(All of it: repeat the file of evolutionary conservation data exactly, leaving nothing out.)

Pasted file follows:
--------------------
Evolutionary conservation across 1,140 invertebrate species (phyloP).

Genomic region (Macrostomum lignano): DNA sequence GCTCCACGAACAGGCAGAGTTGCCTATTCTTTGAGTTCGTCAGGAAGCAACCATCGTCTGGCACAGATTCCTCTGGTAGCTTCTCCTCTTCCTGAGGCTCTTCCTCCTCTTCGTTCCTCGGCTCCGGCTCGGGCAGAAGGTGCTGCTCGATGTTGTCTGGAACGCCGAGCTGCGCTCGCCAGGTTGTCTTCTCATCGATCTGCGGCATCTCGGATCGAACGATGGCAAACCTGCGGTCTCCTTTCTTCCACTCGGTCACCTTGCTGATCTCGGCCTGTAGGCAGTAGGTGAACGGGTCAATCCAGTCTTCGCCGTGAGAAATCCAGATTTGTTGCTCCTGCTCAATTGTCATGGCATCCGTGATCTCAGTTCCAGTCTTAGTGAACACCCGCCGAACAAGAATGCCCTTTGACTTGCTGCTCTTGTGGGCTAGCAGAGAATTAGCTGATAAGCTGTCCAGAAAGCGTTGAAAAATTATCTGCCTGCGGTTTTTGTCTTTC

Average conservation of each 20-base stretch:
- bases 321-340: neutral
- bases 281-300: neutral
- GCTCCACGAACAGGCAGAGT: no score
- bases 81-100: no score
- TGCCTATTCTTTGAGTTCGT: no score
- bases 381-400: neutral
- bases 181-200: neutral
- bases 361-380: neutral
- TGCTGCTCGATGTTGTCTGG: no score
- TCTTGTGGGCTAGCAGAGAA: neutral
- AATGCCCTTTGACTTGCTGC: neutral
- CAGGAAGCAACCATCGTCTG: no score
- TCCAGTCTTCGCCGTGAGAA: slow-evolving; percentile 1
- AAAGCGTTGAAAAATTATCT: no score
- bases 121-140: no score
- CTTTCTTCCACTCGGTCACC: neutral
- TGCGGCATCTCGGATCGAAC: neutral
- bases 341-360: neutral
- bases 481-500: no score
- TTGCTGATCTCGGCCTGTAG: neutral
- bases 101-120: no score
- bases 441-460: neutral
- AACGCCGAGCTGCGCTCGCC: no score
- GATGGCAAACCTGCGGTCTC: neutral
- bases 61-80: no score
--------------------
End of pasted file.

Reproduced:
Evolutionary conservation across 1,140 invertebrate species (phyloP).

Genomic region (Macrostomum lignano): DNA sequence GCTCCACGAACAGGCAGAGTTGCCTATTCTTTGAGTTCGTCAGGAAGCAACCATCGTCTGGCACAGATTCCTCTGGTAGCTTCTCCTCTTCCTGAGGCTCTTCCTCCTCTTCGTTCCTCGGCTCCGGCTCGGGCAGAAGGTGCTGCTCGATGTTGTCTGGAACGCCGAGCTGCGCTCGCCAGGTTGTCTTCTCATCGATCTGCGGCATCTCGGATCGAACGATGGCAAACCTGCGGTCTCCTTTCTTCCACTCGGTCACCTTGCTGATCTCGGCCTGTAGGCAGTAGGTGAACGGGTCAATCCAGTCTTCGCCGTGAGAAATCCAGATTTGTTGCTCCTGCTCAATTGTCATGGCATCCGTGATCTCAGTTCCAGTCTTAGTGAACACCCGCCGAACAAGAATGCCCTTTGACTTGCTGCTCTTGTGGGCTAGCAGAGAATTAGCTGATAAGCTGTCCAGAAAGCGTTGAAAAATTATCTGCCTGCGGTTTTTGTCTTTC

Average conservation of each 20-base stretch:
- bases 321-340: neutral
- bases 281-300: neutral
- GCTCCACGAACAGGCAGAGT: no score
- bases 81-100: no score
- TGCCTATTCTTTGAGTTCGT: no score
- bases 381-400: neutral
- bases 181-200: neutral
- bases 361-380: neutral
- TGCTGCTCGATGTTGTCTGG: no score
- TCTTGTGGGCTAGCAGAGAA: neutral
- AATGCCCTTTGACTTGCTGC: neutral
- CAGGAAGCAACCATCGTCTG: no score
- TCCAGTCTTCGCCGTGAGAA: slow-evolving; percentile 1
- AAAGCGTTGAAAAATTATCT: no score
- bases 121-140: no score
- CTTTCTTCCACTCGGTCACC: neutral
- TGCGGCATCTCGGATCGAAC: neutral
- bases 341-360: neutral
- bases 481-500: no score
- TTGCTGATCTCGGCCTGTAG: neutral
- bases 101-120: no score
- bases 441-460: neutral
- AACGCCGAGCTGCGCTCGCC: no score
- GATGGCAAACCTGCGGTCTC: neutral
- bases 61-80: no score